alexa Site-specific de-N-glycosylation of CD44 can activate hyaluronan binding, and CD44 activation states show distinct threshold densities for hyaluronan binding.
Medicine

Medicine

Translational Medicine

Author(s): English NM, Lesley JF, Hyman R

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Abstract CD44 is a cell surface receptor for the glycosaminoglycan hyaluronan (HA). Not all CD44-positive cells bind HA, and binding ability is strictly regulated. Three different HA binding states have been defined: inactive, inducible (by certain CD44-specific monoclonal antibodies), and constitutively active. The observation that sets of genetically related cell lines representing different HA binding states showed correlated differences in N-glycosylation of CD44, and that inhibition of N-glycosylation enhanced HA binding (Lesley et al., J. Exp. Med., 182: 431-437, 1995) led us to examine directly whether specific N-glycosylation site modifications were involved in regulating the HA binding function. CD44-negative, -active, and inducible cell lines were stably transfected with mutant constructs in which each of the five N-glycosylation sites of murine CD44 had been separately inactivated. Ability to bind soluble HA was examined over a range of CD44 expression levels. For the active cell line, AKR1, transfectants for all N-glycosylation mutants bound HA as well as did transfectants for wild type CD44. No inhibitory effects of inactivating specific N-glycosylation sites were observed. HA binding was activated when two of the mutant constructs were transfected into a novel CD44-negative inducible cell line. Inactivation of N-glycosylation sites at residues 25 or 120 converted the inducible cell line to constitutively active, whereas inactivation of other sites had little or no effect. Fusion proteins secreted from inactive, inducible, or active cell lines were purified, bound to beads, and assayed for HA binding activity by flow cytometric analysis. Fusion proteins derived from inactive, inducible, and constitutively active cells exhibited three distinguishable "threshold" densities required for HA binding ability. The results imply that the CD44 molecules produced in cells in these three activation states have intrinsic differences in HA binding function. Treatment of the fusion proteins with neuraminidase altered the HA binding state, and glycosylation mutations that affected the phenotype of the inducible cell line lowered the threshold required for HA binding of CD44-immunoglobulin fusion proteins derived from the inducible cell line. Thus, alterations of glycosylation of CD44 itself can affect HA binding ability as manifested by a change in HA binding state.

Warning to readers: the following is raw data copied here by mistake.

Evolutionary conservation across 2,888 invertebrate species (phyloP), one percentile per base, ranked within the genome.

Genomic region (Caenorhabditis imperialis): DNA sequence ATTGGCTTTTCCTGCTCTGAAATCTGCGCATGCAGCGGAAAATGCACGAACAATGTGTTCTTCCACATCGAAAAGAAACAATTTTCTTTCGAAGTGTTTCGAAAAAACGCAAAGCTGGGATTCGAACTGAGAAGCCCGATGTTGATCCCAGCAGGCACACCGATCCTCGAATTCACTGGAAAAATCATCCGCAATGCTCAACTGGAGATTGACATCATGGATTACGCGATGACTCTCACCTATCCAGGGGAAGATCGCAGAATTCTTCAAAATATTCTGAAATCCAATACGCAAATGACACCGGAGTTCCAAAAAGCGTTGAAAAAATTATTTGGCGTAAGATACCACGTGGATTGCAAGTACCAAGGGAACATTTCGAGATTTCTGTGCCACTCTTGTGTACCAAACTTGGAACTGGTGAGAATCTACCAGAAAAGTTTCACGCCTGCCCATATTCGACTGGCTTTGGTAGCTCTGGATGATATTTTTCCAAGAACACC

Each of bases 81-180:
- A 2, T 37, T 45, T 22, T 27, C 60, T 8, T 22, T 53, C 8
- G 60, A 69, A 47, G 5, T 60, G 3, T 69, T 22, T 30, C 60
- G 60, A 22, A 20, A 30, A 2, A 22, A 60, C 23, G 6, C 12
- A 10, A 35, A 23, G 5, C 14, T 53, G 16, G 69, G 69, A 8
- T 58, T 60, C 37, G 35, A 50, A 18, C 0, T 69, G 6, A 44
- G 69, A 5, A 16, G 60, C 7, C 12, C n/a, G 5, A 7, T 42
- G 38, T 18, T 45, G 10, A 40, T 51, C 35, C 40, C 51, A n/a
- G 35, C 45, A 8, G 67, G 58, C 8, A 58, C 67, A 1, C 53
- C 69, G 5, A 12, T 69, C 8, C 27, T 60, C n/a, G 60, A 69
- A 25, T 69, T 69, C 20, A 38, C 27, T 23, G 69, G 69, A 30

This article was published in Cancer Res and referenced in Translational Medicine

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